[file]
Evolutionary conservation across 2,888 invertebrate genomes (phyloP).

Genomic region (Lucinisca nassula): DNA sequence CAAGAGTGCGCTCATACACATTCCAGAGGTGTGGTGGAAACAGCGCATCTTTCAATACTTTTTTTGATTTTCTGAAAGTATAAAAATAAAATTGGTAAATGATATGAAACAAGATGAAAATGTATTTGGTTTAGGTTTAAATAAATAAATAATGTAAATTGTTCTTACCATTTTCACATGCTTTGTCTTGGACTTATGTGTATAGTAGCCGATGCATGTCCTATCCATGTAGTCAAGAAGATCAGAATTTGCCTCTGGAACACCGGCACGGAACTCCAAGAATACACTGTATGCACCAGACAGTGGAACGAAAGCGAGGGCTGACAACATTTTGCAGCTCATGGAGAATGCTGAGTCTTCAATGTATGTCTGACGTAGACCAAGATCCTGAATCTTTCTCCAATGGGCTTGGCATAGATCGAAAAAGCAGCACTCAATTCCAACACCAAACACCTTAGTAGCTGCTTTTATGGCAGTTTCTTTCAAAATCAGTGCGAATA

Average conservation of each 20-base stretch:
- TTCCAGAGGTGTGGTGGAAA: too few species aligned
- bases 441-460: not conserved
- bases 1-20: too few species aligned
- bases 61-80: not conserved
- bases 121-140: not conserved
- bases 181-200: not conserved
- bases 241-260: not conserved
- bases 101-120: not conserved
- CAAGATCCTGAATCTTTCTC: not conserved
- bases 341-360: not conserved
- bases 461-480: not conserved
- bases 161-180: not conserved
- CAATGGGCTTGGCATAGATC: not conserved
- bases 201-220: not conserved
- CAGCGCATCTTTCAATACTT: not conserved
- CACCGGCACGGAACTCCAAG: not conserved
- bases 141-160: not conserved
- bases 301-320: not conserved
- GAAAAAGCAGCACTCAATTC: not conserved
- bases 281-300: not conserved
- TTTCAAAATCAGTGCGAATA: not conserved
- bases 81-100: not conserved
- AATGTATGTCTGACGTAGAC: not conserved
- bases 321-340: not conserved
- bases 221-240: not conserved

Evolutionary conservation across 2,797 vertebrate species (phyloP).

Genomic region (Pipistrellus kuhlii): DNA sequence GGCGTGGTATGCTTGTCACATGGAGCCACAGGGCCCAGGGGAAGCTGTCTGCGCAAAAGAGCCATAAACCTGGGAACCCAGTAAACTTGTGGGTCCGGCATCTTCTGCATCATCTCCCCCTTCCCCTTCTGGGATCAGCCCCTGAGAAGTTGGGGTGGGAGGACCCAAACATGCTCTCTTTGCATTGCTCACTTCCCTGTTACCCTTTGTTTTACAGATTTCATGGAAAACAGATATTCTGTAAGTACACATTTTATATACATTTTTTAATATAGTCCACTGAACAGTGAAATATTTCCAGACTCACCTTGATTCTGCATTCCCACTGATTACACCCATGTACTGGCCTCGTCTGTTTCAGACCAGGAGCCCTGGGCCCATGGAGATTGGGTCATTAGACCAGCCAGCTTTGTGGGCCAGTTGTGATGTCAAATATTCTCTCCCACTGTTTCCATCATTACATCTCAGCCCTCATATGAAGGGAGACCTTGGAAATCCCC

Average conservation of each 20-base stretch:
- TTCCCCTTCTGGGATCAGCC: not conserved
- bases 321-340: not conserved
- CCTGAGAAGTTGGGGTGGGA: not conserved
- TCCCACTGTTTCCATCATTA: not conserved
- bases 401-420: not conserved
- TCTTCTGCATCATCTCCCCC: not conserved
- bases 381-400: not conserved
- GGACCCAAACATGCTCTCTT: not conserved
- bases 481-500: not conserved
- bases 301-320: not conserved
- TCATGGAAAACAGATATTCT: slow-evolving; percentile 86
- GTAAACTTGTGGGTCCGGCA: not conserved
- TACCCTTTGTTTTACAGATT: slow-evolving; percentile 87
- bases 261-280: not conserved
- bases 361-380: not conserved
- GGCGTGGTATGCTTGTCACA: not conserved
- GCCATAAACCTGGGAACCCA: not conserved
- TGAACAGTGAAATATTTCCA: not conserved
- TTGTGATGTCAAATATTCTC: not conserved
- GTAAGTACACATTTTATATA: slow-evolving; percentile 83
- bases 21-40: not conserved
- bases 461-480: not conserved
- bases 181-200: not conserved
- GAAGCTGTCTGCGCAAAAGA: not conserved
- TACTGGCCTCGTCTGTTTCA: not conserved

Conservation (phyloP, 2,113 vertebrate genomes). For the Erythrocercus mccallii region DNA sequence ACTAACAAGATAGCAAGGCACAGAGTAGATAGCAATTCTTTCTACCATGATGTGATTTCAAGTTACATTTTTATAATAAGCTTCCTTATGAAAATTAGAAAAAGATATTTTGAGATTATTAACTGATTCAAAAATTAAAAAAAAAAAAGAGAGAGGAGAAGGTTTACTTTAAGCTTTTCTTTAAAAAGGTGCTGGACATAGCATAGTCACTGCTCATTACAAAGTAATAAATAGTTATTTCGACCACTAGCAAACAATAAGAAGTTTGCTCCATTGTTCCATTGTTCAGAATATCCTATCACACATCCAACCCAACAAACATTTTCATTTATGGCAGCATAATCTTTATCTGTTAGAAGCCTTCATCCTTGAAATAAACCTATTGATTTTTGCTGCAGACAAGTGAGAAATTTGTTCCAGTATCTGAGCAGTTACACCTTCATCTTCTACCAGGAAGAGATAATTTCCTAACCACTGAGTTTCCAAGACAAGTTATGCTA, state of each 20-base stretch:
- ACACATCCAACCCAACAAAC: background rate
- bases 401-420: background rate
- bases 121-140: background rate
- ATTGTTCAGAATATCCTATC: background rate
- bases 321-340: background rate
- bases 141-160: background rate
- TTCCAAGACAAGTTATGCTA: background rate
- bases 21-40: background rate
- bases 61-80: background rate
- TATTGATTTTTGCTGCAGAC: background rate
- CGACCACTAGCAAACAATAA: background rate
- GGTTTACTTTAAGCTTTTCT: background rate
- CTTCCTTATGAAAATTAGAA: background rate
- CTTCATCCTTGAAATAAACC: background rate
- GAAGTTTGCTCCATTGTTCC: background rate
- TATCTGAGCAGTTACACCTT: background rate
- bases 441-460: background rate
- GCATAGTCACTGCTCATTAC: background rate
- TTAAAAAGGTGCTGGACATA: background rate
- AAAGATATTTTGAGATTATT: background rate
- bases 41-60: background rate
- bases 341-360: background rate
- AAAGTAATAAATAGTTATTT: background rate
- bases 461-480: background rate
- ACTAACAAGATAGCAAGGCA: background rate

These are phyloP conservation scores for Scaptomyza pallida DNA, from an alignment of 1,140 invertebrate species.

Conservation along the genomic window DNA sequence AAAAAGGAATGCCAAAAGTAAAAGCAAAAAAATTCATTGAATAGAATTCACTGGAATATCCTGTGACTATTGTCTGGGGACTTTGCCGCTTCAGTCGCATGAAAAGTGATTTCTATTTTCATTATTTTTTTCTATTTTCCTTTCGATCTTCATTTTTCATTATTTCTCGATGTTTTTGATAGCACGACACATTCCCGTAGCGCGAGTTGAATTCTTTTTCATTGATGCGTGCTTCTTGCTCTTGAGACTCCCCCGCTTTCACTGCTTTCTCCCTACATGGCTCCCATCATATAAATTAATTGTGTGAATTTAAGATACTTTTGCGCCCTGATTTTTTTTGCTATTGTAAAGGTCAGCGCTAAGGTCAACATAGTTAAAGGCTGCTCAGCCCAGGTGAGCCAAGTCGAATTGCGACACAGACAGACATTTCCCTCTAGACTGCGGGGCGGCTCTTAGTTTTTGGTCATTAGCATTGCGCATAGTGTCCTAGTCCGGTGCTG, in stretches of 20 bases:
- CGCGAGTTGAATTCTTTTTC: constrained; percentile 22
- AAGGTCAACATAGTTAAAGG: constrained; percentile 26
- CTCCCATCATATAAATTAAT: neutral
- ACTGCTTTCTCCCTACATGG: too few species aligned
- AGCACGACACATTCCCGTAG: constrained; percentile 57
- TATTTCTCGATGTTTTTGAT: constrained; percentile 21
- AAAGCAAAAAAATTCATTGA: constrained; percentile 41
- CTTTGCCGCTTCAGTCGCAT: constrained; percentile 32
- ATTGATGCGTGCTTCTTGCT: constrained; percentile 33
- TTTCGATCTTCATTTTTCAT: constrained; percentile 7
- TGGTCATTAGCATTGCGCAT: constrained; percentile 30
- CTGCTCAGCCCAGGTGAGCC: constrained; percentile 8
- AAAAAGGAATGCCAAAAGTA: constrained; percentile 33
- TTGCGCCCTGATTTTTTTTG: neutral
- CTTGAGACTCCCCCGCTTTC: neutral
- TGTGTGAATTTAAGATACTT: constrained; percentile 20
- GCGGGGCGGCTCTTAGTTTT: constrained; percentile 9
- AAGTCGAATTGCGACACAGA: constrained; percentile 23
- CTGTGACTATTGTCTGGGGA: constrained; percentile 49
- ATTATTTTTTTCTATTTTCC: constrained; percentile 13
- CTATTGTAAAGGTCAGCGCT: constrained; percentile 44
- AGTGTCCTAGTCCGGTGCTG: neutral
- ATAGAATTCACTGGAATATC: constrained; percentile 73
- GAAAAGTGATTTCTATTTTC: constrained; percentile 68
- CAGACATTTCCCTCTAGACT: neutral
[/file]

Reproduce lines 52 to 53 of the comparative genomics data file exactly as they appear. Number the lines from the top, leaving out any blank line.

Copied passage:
- bases 21-40: not conserved
- bases 461-480: not conserved